cd fpcbuild-$FPVER/fpcsrc
make build OS_TARGET=linux CPU_TARGET=x86_64 FPC=ppcx64
su -c "make install OS_TARGET=linux CPU_TARGET=x86_64 FPC=ppcx64"
make clean all OS_TARGET=linux CPU_TARGET=i386 FPC=ppc386
su -c "make install OS_TARGET=linux CPU_TARGET=i386 FPC=ppc386"

This will compile the Free Pascal compiler for each 64 and 32 bit Linux and install it in /usr/local/lib/fpc/$FPCVERSION. Also, the runtime library library and the default packages are installed as compiled units.

Step 5: Compiling the compiler, RTL and packages for Win32 Next step we will create a Win32 compiler and - what is much more important - the RTL and packages for Windows 32bit operating systems. This is as easy the the above step, as we just need to adjust the parameters for make:

make clean all OS_TARGET=win32 CPU_TARGET=i386 FPC=ppc386
su -c "make crossinstall OS_TARGET=win32 CPU_TARGET=i386 FPC=ppc386"

Ready! This compiles the compiler, rtl and packages and installs them into /usr/local/lib/fpc/$FPCVERSION

Step 6: Compiling Win64 RTL and packages OK, now we nearly have it done. The last step is to add support to compile to Windows 64bit systems. This is also easy to solve, despite it differs slightly from the steps we did for Win32:

cd ./rtl
make clean all OS_TARGET=win64 CPU_TARGET=x86_64 FPC=ppcx64
su -c "make install OS_TARGET=win64 CPU_TARGET=x86_64 FPC=ppcx64"
cd ../packages
make clean all OS_TARGET=win64 CPU_TARGET=x86_64 FPC=ppcx64
su -c "make install OS_TARGET=win64 CPU_TARGET=x86_64 FPC=ppcx64"

Step 7: Cleaning up Before starting to use your cross compilation environment, you should clean up. Remove the local installation of Free Pascal in your home folder and also don’t forget do edit your .bashrc file: Remove the path references to the removed installations in your home directory and add the path where FPC is installed (“/usr/local/lib/fpc/$FPCVERSION”).

Step 8: Creating a configuration file The last step is to create a configuration file for Free Pascal. To ease this, there is a script in the compiler’s directory:

cd /usr/local/lib/fpc/$FPCVERSION/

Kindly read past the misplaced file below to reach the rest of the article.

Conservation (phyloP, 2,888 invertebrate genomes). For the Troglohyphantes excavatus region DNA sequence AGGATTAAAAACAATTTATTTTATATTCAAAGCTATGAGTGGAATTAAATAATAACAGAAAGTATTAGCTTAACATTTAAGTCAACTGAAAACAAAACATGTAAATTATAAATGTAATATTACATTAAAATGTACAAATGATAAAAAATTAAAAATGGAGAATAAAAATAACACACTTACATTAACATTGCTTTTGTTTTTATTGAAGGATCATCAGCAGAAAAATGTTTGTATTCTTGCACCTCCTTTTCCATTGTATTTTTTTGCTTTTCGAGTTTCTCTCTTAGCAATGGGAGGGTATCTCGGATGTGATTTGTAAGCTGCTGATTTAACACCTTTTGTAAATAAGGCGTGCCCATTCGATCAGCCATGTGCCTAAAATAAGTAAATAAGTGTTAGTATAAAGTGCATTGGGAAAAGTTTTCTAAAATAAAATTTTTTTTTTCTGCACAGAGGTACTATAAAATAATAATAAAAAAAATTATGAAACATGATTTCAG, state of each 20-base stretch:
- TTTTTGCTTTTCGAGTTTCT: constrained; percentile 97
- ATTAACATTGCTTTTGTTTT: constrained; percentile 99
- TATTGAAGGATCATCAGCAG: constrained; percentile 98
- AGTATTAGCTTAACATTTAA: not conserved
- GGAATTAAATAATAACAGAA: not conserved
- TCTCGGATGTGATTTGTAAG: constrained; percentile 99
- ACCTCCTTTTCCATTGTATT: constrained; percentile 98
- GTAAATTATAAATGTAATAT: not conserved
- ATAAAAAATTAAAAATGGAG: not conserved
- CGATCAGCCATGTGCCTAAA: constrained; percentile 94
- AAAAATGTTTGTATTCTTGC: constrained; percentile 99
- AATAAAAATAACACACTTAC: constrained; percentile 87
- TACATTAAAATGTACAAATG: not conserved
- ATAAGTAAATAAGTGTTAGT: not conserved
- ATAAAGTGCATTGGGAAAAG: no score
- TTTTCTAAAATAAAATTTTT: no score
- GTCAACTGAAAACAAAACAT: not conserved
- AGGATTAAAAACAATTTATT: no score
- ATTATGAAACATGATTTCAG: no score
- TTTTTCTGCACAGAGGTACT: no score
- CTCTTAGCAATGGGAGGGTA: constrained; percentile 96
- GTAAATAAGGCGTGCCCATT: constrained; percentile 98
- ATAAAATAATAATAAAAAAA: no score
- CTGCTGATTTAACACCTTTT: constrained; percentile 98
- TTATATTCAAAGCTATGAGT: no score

su -c "sh samplecfg /usr/local/lib/fpc/$FPCVERSION /etc"

This will create a default FPC configuration file in /etc that points to the location of the compiler. You can examine it and maybe change it to fit your needs.

Conclusion Well, done! You now have a fully working cross compile environment which allows you to compile for Linux and Windows (each 32 and 64bit). You don’t believe it? Then try it out! Create a pascal source file “hello.pas”:

program hello;

  WriteLn('Hello World!');

And now compile it:

mkdir linux32 linux64 win32 win64
ppcx64 -FUlinux64 -FElinux64 hello.pas
ppcx64 -FUwin64 -FEwin64 -Twin64 hello.pas
ppc386 -FUlinux32 -FElinux32 hello.pas
ppc386 -FUwin32 -FEwin32 -Twin32 hello.pas

You will end up with 4 folders containing four executeables for four different operating systems.

At last, a few notes: When upgrading to a newer version of Free Pascal, you don’t need to download the pre-compiled packages, again, as you then already have a compiler for each 32 and 64 bit. You should also note, that the compiled units and object files (.ppu, *.o) are not compatible among compilers and target platforms. That means: If you have a collection of Pascal source files and want to pre-compile them, you have to put them into different locations. If you have a closer look at the Free Pascal configuration file, you’ll notice, that there two place holders are used: *$fpcversion and $fpctarget. The second will be replaced by the target platform you compile to, and is of the form ARCHITECTURE-OPERATINGSYSTEM. So, if compiling e.g. to Win32 fpctarget will be replaced with “i386-win32”. The first - fpcversion - will be replaced by the version number of the Free Pascal compiler that is used.

That was it! Your system is now fully set up (at least for the basics). Working on only one platform and compiling to all the platforms you want to support has a lot of advantages: You only need to set up one system as a development system (in dual-boot environments), don’t need to use “tricks” (as installing Free Pascal inside a Wine environment) and you are able to write scripts to automate the compilation and packaging process.